One of the first things you learn from studying international relations is that economic sanctions have a pretty poor success record. Whether it’s the League of Nations trying to restrain Mussolini in the 1930s, or Jimmy Carter’s United States trying to punish the Soviet Union for the invasion of Afghanistan, there’s a long history of sanctions that have comprehensively failed to achieve their purpose.
So it’s been with the United States economic boycott of Cuba, in place since before Barack Obama was born. Most observers think it has helped rather than hindered the communist regime in its quest to stay in power: the public relations benefit of having the US there as a bogeyman has outweighed the economic cost.
Obama seems to have always been a sceptic about the embargo, and from the start of his presidency made moves towards normalisation. By the beginning of this year there were clear signs that change was on the way. Finally this week came the announcement, simultaneously in Washington and Havana, that diplomatic relations would be resumed.
But a big part of the boycott has always been to do with American domestic policy – administrations on both sides felt unable to move for fear of the wrath of the right-wing Cuban-American community in Florida, a key swinging state. For the Republican party, that political imperative shades seamlessly into its desire to demonise everything Obama is and does. Leading Republicans, including especially Senator Marco Rubio (himself of Cuban descent), have accordingly condemned the president’s move and any move to dismantle the embargo by legislation will have a difficult time in the Republican-controlled Congress.
And just as the failure of one set of sanctions is being conceded, another set, surprisingly enough, seems to be working. The Russian economy this week is teetering due to the combined effect of falling oil prices and economic sanctions imposed by the US and the European Union in the wake of its annexation of Crimea.
It does happen: sanctions that are properly thought out and properly targeted can be effective. Western sanctions against South Africa, for example, were widely credited with hastening the end of apartheid.
Still, when sanctions against Russia were first announced, no-one entertained much hope that they would force a Russian change of heart. But Vladimir Putin’s strategy for going it alone economically seems to have been critically dependant on continued high oil prices. When that support fell away – mostly due to Saudi Arabian increases in production, which may or may not have been politically driven – Russia was in trouble.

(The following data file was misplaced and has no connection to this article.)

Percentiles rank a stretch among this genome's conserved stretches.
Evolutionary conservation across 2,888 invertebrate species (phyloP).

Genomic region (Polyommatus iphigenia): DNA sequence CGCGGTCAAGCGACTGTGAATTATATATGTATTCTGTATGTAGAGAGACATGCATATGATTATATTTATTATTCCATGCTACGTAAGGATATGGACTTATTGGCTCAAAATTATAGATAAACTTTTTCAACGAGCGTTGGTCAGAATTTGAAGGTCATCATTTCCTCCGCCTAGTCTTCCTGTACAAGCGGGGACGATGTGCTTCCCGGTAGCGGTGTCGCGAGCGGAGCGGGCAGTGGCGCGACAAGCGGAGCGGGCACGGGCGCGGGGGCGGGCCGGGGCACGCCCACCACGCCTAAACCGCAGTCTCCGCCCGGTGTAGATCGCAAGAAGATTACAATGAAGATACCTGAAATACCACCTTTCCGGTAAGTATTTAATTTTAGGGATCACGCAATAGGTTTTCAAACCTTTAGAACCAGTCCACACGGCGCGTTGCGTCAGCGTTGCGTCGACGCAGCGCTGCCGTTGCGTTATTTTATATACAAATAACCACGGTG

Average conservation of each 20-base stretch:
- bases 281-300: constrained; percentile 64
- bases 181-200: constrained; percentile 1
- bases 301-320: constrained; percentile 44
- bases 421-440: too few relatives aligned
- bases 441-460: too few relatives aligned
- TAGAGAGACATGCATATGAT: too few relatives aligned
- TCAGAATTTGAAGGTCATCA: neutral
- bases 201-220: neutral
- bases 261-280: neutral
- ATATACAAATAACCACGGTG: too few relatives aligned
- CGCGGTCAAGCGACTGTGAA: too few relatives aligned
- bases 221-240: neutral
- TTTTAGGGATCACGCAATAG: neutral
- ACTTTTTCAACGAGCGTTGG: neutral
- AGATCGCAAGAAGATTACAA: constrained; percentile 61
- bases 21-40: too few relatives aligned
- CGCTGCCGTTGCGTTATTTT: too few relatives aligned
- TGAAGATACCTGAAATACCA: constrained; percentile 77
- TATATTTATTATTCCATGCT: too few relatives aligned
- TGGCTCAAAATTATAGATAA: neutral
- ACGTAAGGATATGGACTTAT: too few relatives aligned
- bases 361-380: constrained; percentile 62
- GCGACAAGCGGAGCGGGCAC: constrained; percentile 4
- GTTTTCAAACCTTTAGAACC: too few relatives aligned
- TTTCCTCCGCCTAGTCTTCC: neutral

That doesn’t mean that Putin’s Ukraine policy is about to go into reverse. But it means he may be more open to compromise than would have been the case a couple of months ago.
It also means that the western pundits, mostly but not exclusively on the right, who earlier in the year were looking enviously towards Putin as a dynamic man of action and strategic mastermind, now seem rather foolish. Jon Chait this week took the opportunity to have another shot at what he calls “conservative dictator-envy”:
The ongoing Russian crisis has given American conservatives the chance to reprise in miniature their mistaken overestimation of communism’s power. When Russia invaded Ukraine earlier this year, the right lamented Barack Obama’s slow, contemplative diplomacy, which was no match for Vladimir Putin’s autocratic will. Rudy Giuliani practically lusted after the Russian dictator. “Putin decides what he wants to do, and he does it in half a day. Right? He decided he had to go to their parliament, he went to their parliament, he got permission in fifteen minutes,” swooned the admired foreign-policy strategist.
Chait draws on the classic exposition of alleged western “weakness” in the face of the Soviet Union, Jean-François Revel’s How Democracies Perish, and links that attitude to the more recent American embrace of torture. So do yourself a favor and go back and read Michael Kinsley’s response to Revel, almost 30 years old but as relevant as ever:
Some conservatives speak almost wistfully of the advantages enjoyed by ruthless totalitarians on the one hand and medieval religious zealots on the other, compared to the fluttery, distracted, secular, civilized societies of the West. We are caught, it seems, at a tragically vulnerable stage in political evolution, at the mercy of both the pre-civilized passions of Islamic fundamentalism and the post-civilized machinations of the Soviet Union.
Le plus ça change ….